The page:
(a) HP Modulation of various VDCCs is part of HPNS mechanisms and may explain some of its signs and symptoms.

(b) HP effects could be quite selective for the type of channel and/or various mechanisms underlying the channels' activity.

(c) HP effects on the channels' kinetics should be extensively studied in order to reveal small functional differences under HP conditions.

(d) Our study emphasizes the importance of pressure modulation of the membrane potential “sensor,” which may determine the extent of pressure effects on the channels.

Conflict of Interest Statement

The authors declare that the research was conducted in the absence of any commercial or financial relationships that could be construed as a potential conflict of interest.


Abraini, J. H. (1997). Inert gas and raised pressure: evidence that motor decrements are due to pressure per se and cognitive decrements due to narcotic action. Pflugers Arch. 433, 788–791. doi: 10.1007/s004240050346

Pubmed Abstract | Pubmed Full Text | CrossRef Full Text

Allen, B. W., Demchenko, I. T., and Piantadosi, C. A. (2009). Two faces of nitric oxide: implications for cellular mechanisms of oxygen toxicity. J. Appl. Physiol. 106, 662–667. doi: 10.1152/japplphysiol.91109.2008

Pubmed Abstract | Pubmed Full Text | CrossRef Full Text

Ashford, M. L., MacDonald, A. G., and Wann, K. T. (1982). The effects of hydrostatic pressure on the spontaneous release of transmitter at the frog neuromuscular junction. J. Physiol. 333, 531–543.

Pubmed Abstract | Pubmed Full Text

Aviner, B., Gnatek, Y., Gradwohl, G., and Grossman, Y. (2010). Hyperbaric pressure effects on voltage-dependent Ca+2 channels: relevance to HPNS. Undersea Hyperb. Med. 37, 245–258.

Pubmed Abstract | Pubmed Full Text

Aviner, B., Gradwohl, G., Moore, H. J., and Grossman, Y. (2013). Modulation of presynaptic Ca2+ currents in frog motor nerve terminals by high pressure. Eur. J. Neurosci. 38, 2716–2729. doi: 10.1111/ejn.12267

Pubmed Abstract | Pubmed Full Text | CrossRef Full Text

Bennett, P. B. (1997). “Inert gas narcosis and high pressure nervous syndrome,” in Bove and Davis' Diving Medicine, eds A. A. Bove and J. C. Davis (Philadelphia, PA: Saunders), 117–130.

Berjukow, S., Gapp, F., Aczel, S., Sinnegger, M. J., Mitterdorfer, J., Glossmann, H., et al. (1999). Sequence differences between Alpha 1c and Alpha 1s Ca2+ channel subunits reveal structural determinants of a guarded and modulated benzothiazepine receptor. J. Biol. Chem. 274, 6154–6160. doi: 10.1074/jbc.274.10.6154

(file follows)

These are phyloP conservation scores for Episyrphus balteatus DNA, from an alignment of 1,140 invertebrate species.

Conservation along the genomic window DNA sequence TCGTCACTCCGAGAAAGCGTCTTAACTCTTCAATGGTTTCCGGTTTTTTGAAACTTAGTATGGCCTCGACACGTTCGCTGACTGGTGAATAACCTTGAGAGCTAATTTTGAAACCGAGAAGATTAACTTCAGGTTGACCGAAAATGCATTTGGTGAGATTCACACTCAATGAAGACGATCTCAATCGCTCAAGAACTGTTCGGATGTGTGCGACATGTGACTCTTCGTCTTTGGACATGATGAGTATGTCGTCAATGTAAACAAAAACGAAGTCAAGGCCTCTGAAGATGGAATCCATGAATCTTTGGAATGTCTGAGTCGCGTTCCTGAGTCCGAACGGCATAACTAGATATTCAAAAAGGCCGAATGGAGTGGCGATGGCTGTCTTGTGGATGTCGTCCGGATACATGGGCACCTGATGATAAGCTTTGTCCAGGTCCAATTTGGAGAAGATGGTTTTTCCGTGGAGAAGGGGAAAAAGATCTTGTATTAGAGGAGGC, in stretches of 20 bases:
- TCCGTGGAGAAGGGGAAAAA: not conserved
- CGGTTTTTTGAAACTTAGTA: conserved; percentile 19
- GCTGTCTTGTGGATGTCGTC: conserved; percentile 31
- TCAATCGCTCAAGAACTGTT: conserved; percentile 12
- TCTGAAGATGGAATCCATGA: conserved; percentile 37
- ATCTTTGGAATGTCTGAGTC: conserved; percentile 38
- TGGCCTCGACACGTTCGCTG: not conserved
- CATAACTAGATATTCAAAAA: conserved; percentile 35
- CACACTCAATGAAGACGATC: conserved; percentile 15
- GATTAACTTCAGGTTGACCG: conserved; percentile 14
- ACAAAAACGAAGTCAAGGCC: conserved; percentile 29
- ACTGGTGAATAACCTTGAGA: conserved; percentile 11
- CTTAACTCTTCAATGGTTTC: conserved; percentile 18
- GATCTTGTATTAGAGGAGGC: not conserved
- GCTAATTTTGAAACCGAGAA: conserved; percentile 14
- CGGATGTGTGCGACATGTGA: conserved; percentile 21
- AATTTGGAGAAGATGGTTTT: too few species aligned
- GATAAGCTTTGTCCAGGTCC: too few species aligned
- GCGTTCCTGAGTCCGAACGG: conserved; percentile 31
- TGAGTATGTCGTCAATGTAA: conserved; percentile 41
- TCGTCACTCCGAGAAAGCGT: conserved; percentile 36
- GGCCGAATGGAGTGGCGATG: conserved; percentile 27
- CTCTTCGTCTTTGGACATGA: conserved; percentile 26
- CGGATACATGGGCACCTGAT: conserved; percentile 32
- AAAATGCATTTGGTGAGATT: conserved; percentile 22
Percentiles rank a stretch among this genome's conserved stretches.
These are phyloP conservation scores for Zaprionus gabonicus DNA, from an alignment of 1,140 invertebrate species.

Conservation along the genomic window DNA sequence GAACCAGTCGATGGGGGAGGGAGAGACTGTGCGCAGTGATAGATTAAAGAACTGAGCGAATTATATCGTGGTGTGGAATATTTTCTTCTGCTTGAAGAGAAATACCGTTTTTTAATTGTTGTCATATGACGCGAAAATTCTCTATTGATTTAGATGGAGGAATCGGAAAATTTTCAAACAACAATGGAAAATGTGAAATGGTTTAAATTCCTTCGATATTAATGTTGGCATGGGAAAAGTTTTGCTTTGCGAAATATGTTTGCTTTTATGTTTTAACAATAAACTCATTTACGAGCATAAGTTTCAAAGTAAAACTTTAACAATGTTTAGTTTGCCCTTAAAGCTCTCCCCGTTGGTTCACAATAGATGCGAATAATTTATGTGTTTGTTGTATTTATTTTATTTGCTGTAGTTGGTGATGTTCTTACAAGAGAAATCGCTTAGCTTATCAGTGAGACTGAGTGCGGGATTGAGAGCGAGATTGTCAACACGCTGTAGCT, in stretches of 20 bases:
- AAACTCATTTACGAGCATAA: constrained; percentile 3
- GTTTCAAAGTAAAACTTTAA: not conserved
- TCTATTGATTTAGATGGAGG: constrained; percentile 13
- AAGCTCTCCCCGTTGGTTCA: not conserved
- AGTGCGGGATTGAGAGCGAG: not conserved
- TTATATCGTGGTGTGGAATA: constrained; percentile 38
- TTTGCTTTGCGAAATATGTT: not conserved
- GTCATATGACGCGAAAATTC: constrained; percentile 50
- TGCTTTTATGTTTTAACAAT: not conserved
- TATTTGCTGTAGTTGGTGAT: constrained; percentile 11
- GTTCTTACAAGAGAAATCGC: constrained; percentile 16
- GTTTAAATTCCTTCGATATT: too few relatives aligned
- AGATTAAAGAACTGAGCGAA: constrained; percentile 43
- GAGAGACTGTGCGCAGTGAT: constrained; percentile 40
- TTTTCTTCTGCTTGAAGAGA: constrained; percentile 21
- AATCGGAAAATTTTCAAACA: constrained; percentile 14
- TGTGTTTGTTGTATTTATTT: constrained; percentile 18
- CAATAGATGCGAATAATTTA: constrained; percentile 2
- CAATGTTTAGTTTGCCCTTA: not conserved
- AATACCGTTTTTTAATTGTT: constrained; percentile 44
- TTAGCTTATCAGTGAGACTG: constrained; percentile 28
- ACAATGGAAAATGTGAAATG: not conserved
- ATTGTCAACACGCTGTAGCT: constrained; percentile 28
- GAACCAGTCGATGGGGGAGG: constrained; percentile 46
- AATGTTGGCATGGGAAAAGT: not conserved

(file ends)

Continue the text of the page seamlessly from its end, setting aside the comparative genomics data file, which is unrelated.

Pubmed Abstract | Pubmed Full Text | CrossRef Full Text

Boton, R., Dascal, N., Gillo, B., and Lass, Y. (1989). Two calcium-activated chloride conductances in xenopus laevis oocytes permeabilized with the ionophore A23187. J. Physiol. 408, 511–534.

Pubmed Abstract | Pubmed Full Text

Bourinet, E., Soong, T. W., Sutton, K., Slaymaker, S., Mathews, E., Monteil, A., et al. (1999). Splicing of alpha 1a subunit gene generates phenotypic variants of P- and Q-type calcium channels. Nat. Neurosci. 2, 407–415. doi: 10.1038/8070

Pubmed Abstract | Pubmed Full Text | CrossRef Full Text

Campenot, R. B. (1975). The effects of high hydrostatic pressure on transmission at the crustacean neuromuscular junction. Comp. Biochem. Physiol. B 52, 133–140. doi: 10.1016/0305-0491(75)90128-5

Pubmed Abstract | Pubmed Full Text | CrossRef Full Text

Catterall, W. A. (2000). Structure and regulation of voltage-gated Ca2+ channels. Annu. Rev. Cell Dev. Biol. 16: 521–555. doi: 10.1146/annurev.cellbio.16.1.521

Pubmed Abstract | Pubmed Full Text | CrossRef Full Text

Cens, T., Restituito, S., Galas, S., and Charnet, P. (1999). Voltage and Calcium Use the Same Molecular Determinants to Inactivate Calcium channels. J. Biol. Chem. 274, 5483–5490. doi: 10.1074/jbc.274.9.5483

Pubmed Abstract | Pubmed Full Text | CrossRef Full Text

Conti, F., Fioravanti, R., Segal, J. R., and Stuhmer, W. (1982a). Pressure dependence of the potassium currents of squid giant axon. J. Membr. Biol. 69, 35–40. doi: 10.1007/BF01871239

Pubmed Abstract | Pubmed Full Text | CrossRef Full Text

Conti, F., Fioravanti, R., Segal, J. R., and Stuhmer, W. (1982b). Pressure dependence of the sodium currents of squid giant axon. J. Membr. Biol. 69, 23–34. doi: 10.1007/BF01871238

Pubmed Abstract | Pubmed Full Text | CrossRef Full Text

Daniels, S., and Grossman, Y. (2003). “Biological effects of pressure,” in Bennett and Elliott's Physiology and Medicine of Diving, 5th Edn, eds A. O. Brubakk and T. S. Neuman (London: Saunders), 265–299.

Darbin, O., Risso, J. J., and Rostain, J. C. (2000). High pressure enhanced nmda activity in the striatum and the globus pallidus: relationships with myoclonia and locomotor and motor activity in rat. Brain Res. 852, 62–67. doi: 10.1016/S0006-8993(99)02195-2

Pubmed Abstract | Pubmed Full Text | CrossRef Full Text

Dean, J. B., Mulkey, D. K., Garcia, A. J. III., Putnam, R. W., and Henderson, R. A. I. I. I. (2003). Neuronal sensitivity to hyperoxia, hypercapnia, and inert gases at hyperbaric pressures. J. Appl. Physiol. 95, 883–909. doi: 10.1152/japplphysiol.00920.2002

Pubmed Abstract | Pubmed Full Text | CrossRef Full Text

Ertel, E. A., Campbell, K. P., Harpold, M. M., Hofmann, F., Mori, Y., Perez-Reyes, E., et al. (2000). Nomenclature of voltage-gated calcium channels. Neuron 25, 533–535. doi: 10.1016/S0896-6273(00)81057-0

Pubmed Abstract | Pubmed Full Text | CrossRef Full Text